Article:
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Understanding Other MindsPerspectives from developmental social neuroscience$

Simon Baron-Cohen, Michael Lombardo, and Helen Tager-Flusberg

Print publication date: 2013

Print ISBN-13: 9780199692972

Published to Oxford Scholarship Online: September 2013

DOI: 10.1093/acprof:oso/9780199692972.001.0001

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Appendix 7C: Social relations variance partitioning of JA

Appendix 7C: Social relations variance partitioning of JA

Understanding Other Minds
Oxford University Press

With the Social Relations Model (SRM), the set of judges rate the same set of targets, who may very well be the same persons as the judges. For each judge-target pair, an accuracy score is computed. Within the SRM, the variance in accuracy is partitioned into the following sources:


  • Are some judges better than others at the task?
  • Target:

  • Are some targets easier to judge than others?
  • Relationship:

  • Are people better at judging some persons more than others, controlling for judge and target effects?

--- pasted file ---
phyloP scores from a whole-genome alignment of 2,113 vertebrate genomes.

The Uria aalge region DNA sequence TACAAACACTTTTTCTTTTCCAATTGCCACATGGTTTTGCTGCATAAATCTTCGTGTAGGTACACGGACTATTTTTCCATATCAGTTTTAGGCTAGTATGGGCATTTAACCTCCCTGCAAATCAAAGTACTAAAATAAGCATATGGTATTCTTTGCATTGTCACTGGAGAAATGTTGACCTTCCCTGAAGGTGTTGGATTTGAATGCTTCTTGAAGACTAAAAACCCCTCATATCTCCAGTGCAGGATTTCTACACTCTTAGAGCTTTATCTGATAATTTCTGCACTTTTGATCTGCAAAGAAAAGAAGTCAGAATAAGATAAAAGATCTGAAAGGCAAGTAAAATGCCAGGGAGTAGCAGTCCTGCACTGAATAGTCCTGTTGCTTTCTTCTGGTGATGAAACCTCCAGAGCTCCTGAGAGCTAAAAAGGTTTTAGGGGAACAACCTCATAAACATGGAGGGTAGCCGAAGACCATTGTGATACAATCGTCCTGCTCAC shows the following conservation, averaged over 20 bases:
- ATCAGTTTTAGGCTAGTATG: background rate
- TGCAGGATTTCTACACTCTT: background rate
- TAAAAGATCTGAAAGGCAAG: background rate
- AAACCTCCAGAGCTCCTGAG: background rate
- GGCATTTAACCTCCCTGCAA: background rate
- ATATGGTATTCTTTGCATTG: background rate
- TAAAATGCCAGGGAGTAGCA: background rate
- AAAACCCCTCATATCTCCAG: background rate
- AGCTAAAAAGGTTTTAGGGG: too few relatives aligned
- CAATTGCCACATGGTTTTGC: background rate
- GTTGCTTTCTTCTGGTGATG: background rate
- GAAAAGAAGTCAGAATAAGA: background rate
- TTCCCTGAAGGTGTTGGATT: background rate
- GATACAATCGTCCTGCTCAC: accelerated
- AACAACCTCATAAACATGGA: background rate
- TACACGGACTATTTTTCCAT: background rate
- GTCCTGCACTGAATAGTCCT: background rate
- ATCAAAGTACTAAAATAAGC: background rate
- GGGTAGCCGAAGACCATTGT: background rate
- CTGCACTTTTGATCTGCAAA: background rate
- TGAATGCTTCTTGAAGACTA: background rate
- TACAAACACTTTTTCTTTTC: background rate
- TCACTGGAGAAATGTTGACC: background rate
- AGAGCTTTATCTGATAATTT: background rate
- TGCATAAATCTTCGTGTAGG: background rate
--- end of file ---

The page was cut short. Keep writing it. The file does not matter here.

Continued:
• Error:

  • Unpredicted variance.
  • (p.116)

    Table 7.A3 Social relations variance partitioning and reliability values from three studies





    r 1,1


    Kenny & La Voie (1984)






    Ickes et al. (2000)






    Elfenbein et al. (2006)












    (a) Assuming 10 targets.

    Without replications, relationship and error variance are confounded. Most studies have not attempted to measure group variance.

    In Table 7.A3 are the proportions of judge, target, and relationship/error variance. The following studies are included;

    Kenny & La Voie (1984): The average across three studies of emotion and deception detection are presented.

    Ickes, Buysse, Pham, Rivers, Erickson, Hancock, et al. (2000): The average across the two studies of empathic accuracy that do not use standardized stimuli.

    Elfenbein, Foo, Boldry, & Tan, (2006): One study involving the perception of emotion.

    Also reported in the table is (judge variance)/(judge variance + relationship/error variance) which is a close analogue to the inter-item (target) correlation or r 1,1 and the reliability of judgment assuming ten targets.

    Not directly relevant to this paper is the interesting result that target is the dominant source of variance: Some targets are easy to judge and others are most difficult. The statement by Malone & DePaulo (2001) is quite relevant here:

    It is possible that most of the variance … is due to differences in the judgeability of targets as opposed to the sensitivity of the perceivers. (p. 113)

    Not included in the table is the study by Thomas & Fletcher (2003) which has quite different results, yielding r 1,1 of .62 and an internal consistency estimate with 10 targets of .94. The large value found in this study, but perhaps it is due to the fact that judges were placed in a highly emotional situation.